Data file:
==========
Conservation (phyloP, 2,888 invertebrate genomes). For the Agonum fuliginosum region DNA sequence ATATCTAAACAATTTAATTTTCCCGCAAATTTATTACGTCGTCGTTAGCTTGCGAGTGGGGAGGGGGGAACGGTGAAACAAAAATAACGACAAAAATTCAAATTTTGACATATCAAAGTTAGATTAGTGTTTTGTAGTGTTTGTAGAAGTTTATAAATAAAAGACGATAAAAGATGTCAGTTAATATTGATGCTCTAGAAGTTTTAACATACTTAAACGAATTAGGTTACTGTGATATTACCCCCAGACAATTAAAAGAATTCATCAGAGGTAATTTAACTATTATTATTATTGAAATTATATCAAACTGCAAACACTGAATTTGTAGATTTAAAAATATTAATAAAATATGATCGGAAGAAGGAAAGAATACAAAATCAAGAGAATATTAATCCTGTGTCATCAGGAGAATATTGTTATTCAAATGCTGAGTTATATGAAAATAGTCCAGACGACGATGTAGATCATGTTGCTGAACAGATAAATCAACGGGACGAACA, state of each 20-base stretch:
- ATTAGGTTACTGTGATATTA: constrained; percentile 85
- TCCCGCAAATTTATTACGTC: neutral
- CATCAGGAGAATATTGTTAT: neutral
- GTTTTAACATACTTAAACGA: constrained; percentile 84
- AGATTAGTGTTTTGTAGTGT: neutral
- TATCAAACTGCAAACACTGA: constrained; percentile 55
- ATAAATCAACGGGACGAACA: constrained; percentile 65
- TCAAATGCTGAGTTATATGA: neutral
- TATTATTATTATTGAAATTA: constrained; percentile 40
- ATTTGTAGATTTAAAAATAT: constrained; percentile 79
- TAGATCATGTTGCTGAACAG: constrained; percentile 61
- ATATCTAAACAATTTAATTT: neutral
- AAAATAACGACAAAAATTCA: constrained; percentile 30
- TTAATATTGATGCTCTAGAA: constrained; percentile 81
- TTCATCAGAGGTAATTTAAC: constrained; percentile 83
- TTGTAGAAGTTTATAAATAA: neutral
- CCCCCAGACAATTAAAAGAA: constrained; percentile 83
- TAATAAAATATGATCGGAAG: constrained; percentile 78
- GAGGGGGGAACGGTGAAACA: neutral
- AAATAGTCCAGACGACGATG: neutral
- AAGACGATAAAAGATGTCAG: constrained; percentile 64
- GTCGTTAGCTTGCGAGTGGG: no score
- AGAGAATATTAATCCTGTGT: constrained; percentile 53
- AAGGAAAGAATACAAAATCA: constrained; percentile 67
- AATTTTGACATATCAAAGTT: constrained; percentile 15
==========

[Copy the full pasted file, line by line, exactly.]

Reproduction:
Conservation (phyloP, 2,888 invertebrate genomes). For the Agonum fuliginosum region DNA sequence ATATCTAAACAATTTAATTTTCCCGCAAATTTATTACGTCGTCGTTAGCTTGCGAGTGGGGAGGGGGGAACGGTGAAACAAAAATAACGACAAAAATTCAAATTTTGACATATCAAAGTTAGATTAGTGTTTTGTAGTGTTTGTAGAAGTTTATAAATAAAAGACGATAAAAGATGTCAGTTAATATTGATGCTCTAGAAGTTTTAACATACTTAAACGAATTAGGTTACTGTGATATTACCCCCAGACAATTAAAAGAATTCATCAGAGGTAATTTAACTATTATTATTATTGAAATTATATCAAACTGCAAACACTGAATTTGTAGATTTAAAAATATTAATAAAATATGATCGGAAGAAGGAAAGAATACAAAATCAAGAGAATATTAATCCTGTGTCATCAGGAGAATATTGTTATTCAAATGCTGAGTTATATGAAAATAGTCCAGACGACGATGTAGATCATGTTGCTGAACAGATAAATCAACGGGACGAACA, state of each 20-base stretch:
- ATTAGGTTACTGTGATATTA: constrained; percentile 85
- TCCCGCAAATTTATTACGTC: neutral
- CATCAGGAGAATATTGTTAT: neutral
- GTTTTAACATACTTAAACGA: constrained; percentile 84
- AGATTAGTGTTTTGTAGTGT: neutral
- TATCAAACTGCAAACACTGA: constrained; percentile 55
- ATAAATCAACGGGACGAACA: constrained; percentile 65
- TCAAATGCTGAGTTATATGA: neutral
- TATTATTATTATTGAAATTA: constrained; percentile 40
- ATTTGTAGATTTAAAAATAT: constrained; percentile 79
- TAGATCATGTTGCTGAACAG: constrained; percentile 61
- ATATCTAAACAATTTAATTT: neutral
- AAAATAACGACAAAAATTCA: constrained; percentile 30
- TTAATATTGATGCTCTAGAA: constrained; percentile 81
- TTCATCAGAGGTAATTTAAC: constrained; percentile 83
- TTGTAGAAGTTTATAAATAA: neutral
- CCCCCAGACAATTAAAAGAA: constrained; percentile 83
- TAATAAAATATGATCGGAAG: constrained; percentile 78
- GAGGGGGGAACGGTGAAACA: neutral
- AAATAGTCCAGACGACGATG: neutral
- AAGACGATAAAAGATGTCAG: constrained; percentile 64
- GTCGTTAGCTTGCGAGTGGG: no score
- AGAGAATATTAATCCTGTGT: constrained; percentile 53
- AAGGAAAGAATACAAAATCA: constrained; percentile 67
- AATTTTGACATATCAAAGTT: constrained; percentile 15